DHS officials say sunlight, heat and humidity may have a “powerful” impact on killing the coronavirus within seconds.William Bryan, science and technology adviser to the Department of Homeland Security, told reporters at the White House on Thursday that government scientists found ultraviolet rays had a potent impact on the pathogen, offering hope its spread may ease over the summer.“The virus dies quickest in the presence of direct sunlight,” Bryan said.“Our most striking observation to date is the powerful effect that solar light appears to have on killing the virus – both surfaces and in the air,” he added. “We’ve seen a similar effect with both temperature and humidity as well, where increasing the temperature and humidity or both is generally less favorable to the virus.”It has long been known that ultraviolet light has a sterilizing effect, because the radiation damages the virus’s genetic material and its ability to replicate.According to U.S. officials, an experiment shows UV rays destroy COVID-19 both on surfaces and in air. And coronavirus dies the fastest when exposed to direct sunlight, although the study cited has not yet been made public and awaits external evaluation.But coronavirus has also proven lethal in warm-weather places such as Singapore, Malaysia, and Thailand, raising broader questions about the impact of environmental factors.Bryan warned it would be “irresponsible” to say the warmer summer months will eliminate the virus. But he said that time period would provide an “opportunity to get ahead” of the pandemic.A key question will be what the intensity and wavelength of the UV light used in the experiment was, and whether this accurately mimics natural light conditions in summer.Past studies have not found reliable evidence that warmer temperatures and the higher humidity of spring and summer will help tamp down the spread of the virus.Bryan shared a slide summarizing the major findings of an experiment carried out at the National Biodefense Analysis and Countermeasures Center in Maryland.On nonporous surfaces such as stainless steel, the new coronavirus takes 18 hours to lose half its strength in a dark, low-humidity environment, Bryan said.In a high-humidity environment, that half-life dropped to six hours, and when the virus was exposed to high humidity and sunlight, the half-life dropped to two minutes, he said.Researchers found a similar effect with the coronavirus that was suspended in the air – simulating the coughing or sneezing that often spreads the disease. In a dark room, the virus maintained half its strength for an hour.But when exposed to sunlight, it lost half its strength in 90 seconds, Bryan said.Researchers also found that isopropyl alcohol was a more effective disinfectant than bleach, he added.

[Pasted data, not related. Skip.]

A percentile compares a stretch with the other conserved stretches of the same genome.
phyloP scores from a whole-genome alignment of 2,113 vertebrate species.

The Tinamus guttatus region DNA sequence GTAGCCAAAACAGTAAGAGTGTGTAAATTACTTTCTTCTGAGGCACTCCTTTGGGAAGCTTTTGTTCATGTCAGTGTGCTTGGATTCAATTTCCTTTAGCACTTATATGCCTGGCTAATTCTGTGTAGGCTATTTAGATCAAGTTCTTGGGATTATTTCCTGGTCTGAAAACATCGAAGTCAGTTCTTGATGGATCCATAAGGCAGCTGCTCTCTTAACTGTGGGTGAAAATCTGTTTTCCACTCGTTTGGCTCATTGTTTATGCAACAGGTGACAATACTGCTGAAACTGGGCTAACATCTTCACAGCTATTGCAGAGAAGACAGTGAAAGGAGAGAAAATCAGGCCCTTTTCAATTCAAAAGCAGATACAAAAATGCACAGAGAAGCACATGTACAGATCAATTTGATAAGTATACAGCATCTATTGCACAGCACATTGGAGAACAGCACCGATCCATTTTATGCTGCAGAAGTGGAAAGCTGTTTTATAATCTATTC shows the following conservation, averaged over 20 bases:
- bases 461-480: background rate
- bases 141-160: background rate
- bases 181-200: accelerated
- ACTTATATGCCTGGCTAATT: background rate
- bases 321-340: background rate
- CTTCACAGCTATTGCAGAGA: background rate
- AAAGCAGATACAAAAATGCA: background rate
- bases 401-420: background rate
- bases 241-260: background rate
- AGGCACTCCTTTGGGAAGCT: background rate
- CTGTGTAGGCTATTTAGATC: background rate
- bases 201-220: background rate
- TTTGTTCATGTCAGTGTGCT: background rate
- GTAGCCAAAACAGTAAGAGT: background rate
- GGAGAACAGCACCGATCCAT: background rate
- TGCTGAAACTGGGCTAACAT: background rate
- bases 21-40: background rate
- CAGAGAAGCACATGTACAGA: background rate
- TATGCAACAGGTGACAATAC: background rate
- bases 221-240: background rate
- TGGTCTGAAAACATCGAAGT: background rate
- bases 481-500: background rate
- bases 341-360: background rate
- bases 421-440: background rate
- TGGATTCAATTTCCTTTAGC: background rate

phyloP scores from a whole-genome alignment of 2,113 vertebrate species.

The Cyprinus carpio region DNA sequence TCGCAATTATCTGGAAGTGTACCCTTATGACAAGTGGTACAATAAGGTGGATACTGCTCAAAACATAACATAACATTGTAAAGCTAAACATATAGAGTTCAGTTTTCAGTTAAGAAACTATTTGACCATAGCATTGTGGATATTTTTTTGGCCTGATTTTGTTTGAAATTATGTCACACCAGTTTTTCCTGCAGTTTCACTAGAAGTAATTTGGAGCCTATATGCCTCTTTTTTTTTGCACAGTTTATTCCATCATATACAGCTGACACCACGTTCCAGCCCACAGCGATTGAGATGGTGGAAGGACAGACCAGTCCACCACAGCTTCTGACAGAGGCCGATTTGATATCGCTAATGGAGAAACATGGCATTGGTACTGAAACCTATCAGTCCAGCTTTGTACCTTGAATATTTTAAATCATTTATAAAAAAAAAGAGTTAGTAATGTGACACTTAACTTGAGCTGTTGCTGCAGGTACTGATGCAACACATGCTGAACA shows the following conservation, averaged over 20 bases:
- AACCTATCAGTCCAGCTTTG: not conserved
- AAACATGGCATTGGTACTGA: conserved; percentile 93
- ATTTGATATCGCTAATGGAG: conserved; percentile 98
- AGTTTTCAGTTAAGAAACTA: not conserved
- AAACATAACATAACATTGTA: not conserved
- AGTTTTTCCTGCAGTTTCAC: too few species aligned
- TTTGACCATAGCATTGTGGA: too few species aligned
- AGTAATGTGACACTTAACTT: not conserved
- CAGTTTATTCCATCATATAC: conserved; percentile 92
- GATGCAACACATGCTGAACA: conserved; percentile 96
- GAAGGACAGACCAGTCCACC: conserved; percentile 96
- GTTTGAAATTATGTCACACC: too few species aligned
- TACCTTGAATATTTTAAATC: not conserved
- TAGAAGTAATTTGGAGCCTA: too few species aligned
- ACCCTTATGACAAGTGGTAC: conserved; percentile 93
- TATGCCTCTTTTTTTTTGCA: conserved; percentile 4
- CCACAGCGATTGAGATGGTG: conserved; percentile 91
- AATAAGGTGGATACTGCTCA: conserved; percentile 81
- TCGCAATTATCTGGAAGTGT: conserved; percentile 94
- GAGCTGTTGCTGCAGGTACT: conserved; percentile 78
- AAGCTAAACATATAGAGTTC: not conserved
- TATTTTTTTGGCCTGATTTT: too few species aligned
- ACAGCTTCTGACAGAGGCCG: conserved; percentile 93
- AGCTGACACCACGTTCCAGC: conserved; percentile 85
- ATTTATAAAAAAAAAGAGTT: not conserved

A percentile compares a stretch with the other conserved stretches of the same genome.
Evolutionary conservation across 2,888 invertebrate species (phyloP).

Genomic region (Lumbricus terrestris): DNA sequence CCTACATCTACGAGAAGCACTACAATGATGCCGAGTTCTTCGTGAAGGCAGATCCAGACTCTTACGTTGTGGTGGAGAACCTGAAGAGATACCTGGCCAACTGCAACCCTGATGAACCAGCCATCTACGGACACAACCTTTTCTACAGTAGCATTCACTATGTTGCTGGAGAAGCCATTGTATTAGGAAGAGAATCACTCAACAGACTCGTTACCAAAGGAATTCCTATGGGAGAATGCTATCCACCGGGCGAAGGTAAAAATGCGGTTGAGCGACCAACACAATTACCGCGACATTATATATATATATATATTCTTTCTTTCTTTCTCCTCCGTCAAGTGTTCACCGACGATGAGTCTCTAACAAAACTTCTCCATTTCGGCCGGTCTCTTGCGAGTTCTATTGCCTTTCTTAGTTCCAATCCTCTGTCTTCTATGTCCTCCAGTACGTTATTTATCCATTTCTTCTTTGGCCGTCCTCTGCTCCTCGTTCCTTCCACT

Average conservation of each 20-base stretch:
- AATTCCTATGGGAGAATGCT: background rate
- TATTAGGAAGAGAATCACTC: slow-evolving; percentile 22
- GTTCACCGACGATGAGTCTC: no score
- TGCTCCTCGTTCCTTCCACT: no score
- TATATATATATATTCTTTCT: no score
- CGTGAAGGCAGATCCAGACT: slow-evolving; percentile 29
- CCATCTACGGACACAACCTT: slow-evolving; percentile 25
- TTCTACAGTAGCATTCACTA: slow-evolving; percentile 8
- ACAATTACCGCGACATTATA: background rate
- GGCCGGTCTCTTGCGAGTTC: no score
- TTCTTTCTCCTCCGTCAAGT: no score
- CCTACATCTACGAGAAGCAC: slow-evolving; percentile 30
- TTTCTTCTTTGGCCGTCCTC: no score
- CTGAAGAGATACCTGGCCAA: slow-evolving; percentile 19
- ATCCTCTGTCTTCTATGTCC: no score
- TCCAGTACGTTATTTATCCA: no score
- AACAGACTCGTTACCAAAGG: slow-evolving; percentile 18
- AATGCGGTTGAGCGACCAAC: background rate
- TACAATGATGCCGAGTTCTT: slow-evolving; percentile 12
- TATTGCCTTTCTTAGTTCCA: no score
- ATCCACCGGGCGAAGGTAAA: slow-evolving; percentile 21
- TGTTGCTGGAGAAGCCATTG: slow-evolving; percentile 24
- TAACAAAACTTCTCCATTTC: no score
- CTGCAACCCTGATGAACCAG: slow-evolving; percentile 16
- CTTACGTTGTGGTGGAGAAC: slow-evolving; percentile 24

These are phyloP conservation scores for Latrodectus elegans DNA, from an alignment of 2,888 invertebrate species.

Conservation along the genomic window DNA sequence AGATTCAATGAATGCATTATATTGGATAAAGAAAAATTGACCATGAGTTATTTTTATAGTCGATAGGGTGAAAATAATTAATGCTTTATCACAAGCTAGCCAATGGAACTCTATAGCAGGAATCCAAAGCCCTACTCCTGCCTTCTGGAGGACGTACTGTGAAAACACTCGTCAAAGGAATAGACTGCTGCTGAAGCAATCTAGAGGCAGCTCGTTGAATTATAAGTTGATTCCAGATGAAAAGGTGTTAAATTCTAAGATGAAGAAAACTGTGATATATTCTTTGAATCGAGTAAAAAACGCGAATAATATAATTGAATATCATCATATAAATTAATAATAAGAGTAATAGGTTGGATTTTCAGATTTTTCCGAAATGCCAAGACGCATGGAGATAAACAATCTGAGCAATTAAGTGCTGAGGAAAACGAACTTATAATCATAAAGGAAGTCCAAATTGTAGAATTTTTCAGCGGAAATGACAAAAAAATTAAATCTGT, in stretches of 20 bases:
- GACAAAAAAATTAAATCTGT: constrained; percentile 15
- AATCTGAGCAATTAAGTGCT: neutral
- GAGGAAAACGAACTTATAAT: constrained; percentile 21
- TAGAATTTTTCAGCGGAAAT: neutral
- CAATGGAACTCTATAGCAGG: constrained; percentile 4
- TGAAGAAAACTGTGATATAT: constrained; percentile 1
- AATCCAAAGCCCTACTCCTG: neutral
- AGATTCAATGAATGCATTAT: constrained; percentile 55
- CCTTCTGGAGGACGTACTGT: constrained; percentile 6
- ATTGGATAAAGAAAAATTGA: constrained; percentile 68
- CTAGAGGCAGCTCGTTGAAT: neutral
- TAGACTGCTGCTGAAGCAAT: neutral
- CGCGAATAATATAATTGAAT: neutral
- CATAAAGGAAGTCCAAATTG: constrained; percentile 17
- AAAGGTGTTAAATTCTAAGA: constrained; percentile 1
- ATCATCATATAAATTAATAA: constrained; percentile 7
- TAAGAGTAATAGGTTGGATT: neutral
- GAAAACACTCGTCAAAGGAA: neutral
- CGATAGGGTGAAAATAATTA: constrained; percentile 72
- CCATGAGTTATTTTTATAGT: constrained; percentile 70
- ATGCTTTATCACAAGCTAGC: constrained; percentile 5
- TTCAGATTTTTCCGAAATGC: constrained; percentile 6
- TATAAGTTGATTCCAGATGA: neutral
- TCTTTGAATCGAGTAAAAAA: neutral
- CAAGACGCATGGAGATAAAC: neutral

Matt Karatsu | Daily TrojanThe women’s volleyball team had its five-match win streak snapped this weekend, falling to Arizona on Friday, but USC rebounded with a win at Arizona State on Saturday to raise its overall record to 13-4 (5-1 Pac-12).The No. 15 Women of Troy had a tough day in Tucson, Ariz., getting swept 3-0 by the Wildcats at the McKale Center. Sophomore outside hitter Khalia Lanier spearheaded the Trojan attack with nine kills and three service aces, and junior libero Victoria Garrick led the way defensively, tallying 15 digs. However, USC only hit .140 in the match compared to Arizona’s .262 mark, and the team committed 20 errors to the Wildcats’ 14. The Trojans’ sloppy play cost them their perfect conference record, as they suffered their first loss of the season in Pac-12 play.They fared better the next day when the Women of Troy traveled to Tempe, Ariz. to face the Sun Devils. It looked like the team’s rough weekend would continue when USC committed 16 total errors to hand ASU the opening set, 25-19, but head coach Mick Haley’s squad rallied to take three consecutive sets and win the match 3-1.The turnaround came thanks to much-improved efficiency. The Women of Troy nearly doubled their hitting percentage from the previous night against Arizona, recording a .265 mark versus ASU. Senior opposite hitter Brittany Abercrombie, the reigning back-to-back Pac-12 Offensive Player of the Week, matched her career high in kills (18), and senior opposite hitter Niki Withers set a new season best with 15 kills — including seven in the decisive fourth set, when Withers led USC’s comeback from a 4-point deficit.Senior middle blocker Danielle Geiger added 11 kills for her season high — and her best mark since joining the Women of Troy from UC Irvine this fall. Senior setter Reni Meyer-Whalley also recorded her sixth double-double of the year against ASU with 31 assists and 11 digs. The win over the Sun Devils kept USC in second in the Pac-12 standings: The team’s 5-1 conference record puts them just behind 5-0 Stanford.The Women of Troy return home for their next match, as they host Cal at the Galen Center on Friday. Despite being a middling 2-3 in Pac-12 play, the Bears sport an impressive 11-5 overall record. USC swept Cal 3-0 in Berkeley last season, and the team will look to repeat that feat this week.